Louise has been a state and federally licensed wildlife rehabilitator since 1985. She was co-founder and first president of Oregon Wildlife Rehabilitation Association, assisted the Oregon Department of Fish & Wildlife to improve standards for wildlife care by re-writing the state licensing exam, and has served on a task force to review and revise state wildlife rehabilitation regulations. Her professional memberships include IWRC, NWRA, IAATE (International Association of Avian Trainers and Educators), AZA (American Zoological Association), the Raptor Research Foundation, ANCA (Association of Nature Center Administrators), and EEAO (Environmental Educators Association of Oregon). Louise received her Bachelor’s degree from Stanford University and her Masters of Business Administration from the University of Chicago Graduate School of Business.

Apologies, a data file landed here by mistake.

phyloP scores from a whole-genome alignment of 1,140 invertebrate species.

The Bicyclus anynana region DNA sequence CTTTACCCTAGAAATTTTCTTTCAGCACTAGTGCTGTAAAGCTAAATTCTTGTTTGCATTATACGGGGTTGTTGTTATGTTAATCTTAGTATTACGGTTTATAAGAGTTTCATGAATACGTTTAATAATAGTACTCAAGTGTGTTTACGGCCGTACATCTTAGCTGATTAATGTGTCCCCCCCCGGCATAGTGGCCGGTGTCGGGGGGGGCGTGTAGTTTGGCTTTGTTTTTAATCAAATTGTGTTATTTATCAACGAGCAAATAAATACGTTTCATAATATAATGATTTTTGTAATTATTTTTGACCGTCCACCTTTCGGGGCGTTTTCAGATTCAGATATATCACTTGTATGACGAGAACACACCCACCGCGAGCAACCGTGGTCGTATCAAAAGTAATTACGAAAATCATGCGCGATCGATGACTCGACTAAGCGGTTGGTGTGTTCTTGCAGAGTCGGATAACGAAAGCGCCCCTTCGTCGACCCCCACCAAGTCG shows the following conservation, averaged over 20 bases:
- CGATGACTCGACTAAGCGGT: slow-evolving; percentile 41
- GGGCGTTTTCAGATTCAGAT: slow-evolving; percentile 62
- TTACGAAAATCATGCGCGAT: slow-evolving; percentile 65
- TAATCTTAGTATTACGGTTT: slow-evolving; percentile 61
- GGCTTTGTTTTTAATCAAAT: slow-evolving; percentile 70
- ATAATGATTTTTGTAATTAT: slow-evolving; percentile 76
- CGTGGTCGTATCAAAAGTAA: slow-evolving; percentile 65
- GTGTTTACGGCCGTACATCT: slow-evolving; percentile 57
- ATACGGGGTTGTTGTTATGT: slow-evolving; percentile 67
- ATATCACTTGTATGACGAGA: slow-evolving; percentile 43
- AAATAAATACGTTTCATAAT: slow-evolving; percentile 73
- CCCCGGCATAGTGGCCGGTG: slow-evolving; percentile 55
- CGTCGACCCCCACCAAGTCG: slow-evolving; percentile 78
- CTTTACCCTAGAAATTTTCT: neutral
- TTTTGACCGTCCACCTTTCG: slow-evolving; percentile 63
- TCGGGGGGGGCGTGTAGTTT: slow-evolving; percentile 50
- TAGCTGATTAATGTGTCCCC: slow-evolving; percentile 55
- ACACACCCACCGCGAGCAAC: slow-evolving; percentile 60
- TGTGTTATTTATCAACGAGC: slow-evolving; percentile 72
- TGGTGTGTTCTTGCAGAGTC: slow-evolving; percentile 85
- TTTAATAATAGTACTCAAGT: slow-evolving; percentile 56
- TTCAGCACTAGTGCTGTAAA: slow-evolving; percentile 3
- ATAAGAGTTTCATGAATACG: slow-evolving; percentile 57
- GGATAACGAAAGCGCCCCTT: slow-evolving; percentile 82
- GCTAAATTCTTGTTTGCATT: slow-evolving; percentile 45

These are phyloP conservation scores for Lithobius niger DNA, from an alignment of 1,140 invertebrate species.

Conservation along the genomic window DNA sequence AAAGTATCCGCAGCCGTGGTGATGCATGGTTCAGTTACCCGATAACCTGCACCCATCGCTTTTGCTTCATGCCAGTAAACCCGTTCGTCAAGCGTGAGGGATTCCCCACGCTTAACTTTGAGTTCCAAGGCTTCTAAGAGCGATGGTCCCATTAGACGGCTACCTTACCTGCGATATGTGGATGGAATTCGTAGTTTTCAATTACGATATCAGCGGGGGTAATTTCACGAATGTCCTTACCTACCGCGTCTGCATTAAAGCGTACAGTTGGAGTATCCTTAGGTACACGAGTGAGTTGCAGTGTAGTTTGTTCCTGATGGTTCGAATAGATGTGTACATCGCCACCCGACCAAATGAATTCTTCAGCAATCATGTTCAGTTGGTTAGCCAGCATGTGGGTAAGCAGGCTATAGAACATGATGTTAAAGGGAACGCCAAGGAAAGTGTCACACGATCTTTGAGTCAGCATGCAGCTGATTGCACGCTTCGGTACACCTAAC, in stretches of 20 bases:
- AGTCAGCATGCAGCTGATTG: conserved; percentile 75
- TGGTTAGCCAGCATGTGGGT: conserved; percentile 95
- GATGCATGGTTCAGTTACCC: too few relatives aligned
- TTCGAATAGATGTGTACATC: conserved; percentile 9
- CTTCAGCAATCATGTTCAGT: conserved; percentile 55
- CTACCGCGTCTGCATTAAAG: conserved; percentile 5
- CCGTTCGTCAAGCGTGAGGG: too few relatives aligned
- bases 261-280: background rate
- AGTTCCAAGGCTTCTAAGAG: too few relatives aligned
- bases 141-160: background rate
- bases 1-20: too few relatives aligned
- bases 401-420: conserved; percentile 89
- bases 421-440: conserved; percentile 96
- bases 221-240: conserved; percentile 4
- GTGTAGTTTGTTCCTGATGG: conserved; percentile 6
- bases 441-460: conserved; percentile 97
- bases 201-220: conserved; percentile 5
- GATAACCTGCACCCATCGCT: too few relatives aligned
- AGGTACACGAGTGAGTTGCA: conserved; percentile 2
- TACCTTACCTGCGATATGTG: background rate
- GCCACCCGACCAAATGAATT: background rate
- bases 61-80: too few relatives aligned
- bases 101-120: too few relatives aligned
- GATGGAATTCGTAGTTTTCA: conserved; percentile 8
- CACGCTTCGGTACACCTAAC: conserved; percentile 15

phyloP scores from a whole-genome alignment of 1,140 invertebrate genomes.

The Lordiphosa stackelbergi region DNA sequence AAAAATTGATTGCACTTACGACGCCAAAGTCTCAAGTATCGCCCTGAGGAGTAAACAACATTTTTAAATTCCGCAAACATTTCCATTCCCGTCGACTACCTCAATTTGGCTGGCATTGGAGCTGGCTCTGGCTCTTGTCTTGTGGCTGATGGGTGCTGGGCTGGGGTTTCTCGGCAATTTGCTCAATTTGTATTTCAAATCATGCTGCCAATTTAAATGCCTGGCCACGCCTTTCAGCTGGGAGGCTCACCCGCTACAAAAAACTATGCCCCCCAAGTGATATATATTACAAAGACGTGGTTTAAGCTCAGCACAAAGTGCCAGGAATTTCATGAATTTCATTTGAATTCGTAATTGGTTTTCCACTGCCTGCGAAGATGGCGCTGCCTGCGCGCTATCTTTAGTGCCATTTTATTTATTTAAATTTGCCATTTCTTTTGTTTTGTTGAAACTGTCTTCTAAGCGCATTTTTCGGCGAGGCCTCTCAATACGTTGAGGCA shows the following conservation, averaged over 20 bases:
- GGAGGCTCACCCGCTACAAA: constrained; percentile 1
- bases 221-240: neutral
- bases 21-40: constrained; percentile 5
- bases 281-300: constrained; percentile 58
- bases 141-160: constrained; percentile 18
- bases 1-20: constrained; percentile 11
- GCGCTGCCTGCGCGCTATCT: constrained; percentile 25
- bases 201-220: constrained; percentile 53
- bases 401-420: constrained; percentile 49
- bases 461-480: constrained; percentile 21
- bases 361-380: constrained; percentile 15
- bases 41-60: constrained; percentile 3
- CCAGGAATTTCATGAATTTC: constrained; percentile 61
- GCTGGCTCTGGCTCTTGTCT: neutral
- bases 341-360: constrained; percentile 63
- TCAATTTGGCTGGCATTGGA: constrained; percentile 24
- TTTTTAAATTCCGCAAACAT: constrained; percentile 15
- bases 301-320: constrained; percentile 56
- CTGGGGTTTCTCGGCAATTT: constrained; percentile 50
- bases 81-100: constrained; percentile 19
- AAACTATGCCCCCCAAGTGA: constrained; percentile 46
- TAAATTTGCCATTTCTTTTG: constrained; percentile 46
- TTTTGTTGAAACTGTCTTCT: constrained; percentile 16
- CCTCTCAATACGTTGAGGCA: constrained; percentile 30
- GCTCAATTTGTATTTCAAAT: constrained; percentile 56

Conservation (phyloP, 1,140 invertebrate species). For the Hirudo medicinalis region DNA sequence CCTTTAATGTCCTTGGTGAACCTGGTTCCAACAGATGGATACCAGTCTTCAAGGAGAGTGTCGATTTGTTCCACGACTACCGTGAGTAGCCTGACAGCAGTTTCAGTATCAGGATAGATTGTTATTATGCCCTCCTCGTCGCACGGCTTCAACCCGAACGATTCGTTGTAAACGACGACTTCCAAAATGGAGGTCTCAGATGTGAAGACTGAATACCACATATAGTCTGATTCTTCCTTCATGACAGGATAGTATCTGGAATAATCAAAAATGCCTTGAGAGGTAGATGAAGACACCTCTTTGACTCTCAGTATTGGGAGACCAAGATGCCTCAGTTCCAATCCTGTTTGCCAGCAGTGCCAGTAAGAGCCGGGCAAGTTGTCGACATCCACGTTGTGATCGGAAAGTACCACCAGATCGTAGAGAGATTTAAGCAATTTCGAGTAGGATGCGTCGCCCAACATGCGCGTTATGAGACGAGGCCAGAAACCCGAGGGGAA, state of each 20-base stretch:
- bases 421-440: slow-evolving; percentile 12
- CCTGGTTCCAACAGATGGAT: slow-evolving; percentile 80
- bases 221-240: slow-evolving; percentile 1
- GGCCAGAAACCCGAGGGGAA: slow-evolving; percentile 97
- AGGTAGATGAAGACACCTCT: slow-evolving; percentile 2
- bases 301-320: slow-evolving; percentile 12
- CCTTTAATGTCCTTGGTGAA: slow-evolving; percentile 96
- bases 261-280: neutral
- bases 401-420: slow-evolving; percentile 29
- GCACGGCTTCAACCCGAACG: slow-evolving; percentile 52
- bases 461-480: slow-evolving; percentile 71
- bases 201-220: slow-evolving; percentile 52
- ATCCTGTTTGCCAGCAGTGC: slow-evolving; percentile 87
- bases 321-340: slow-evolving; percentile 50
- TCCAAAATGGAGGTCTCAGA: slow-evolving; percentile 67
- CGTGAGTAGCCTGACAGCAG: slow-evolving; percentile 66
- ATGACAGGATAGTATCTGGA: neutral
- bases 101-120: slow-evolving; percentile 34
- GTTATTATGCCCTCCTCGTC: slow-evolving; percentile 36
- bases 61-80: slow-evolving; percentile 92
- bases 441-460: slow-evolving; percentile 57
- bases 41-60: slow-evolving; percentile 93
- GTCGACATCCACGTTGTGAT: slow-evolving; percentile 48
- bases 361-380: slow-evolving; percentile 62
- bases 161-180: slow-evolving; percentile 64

The National Wildlife Rehabilitators Association (NWRA) is a professional organization respected worldwide for its dedication to improving and promoting the profession of wildlife rehabilitation and its contribution to preserving natural ecosystems.  Wildlife rehabilitation is the treatment and temporary care of injured, diseased and displaced indigenous wildlife and the subsequent release of healthy animals into appropriate wild habitats. For over 28 years, NWRA has fostered the development of high ethical standards in the field, encouraged the dissemination of knowledge, and cooperation, and fostered a respect for wildlife and natural ecosystems. The NWRA Lifetime Achievement Award is given to an individual whose primary identification is with wildlife rehabilitation and who has contributed to the field in a major way for many years.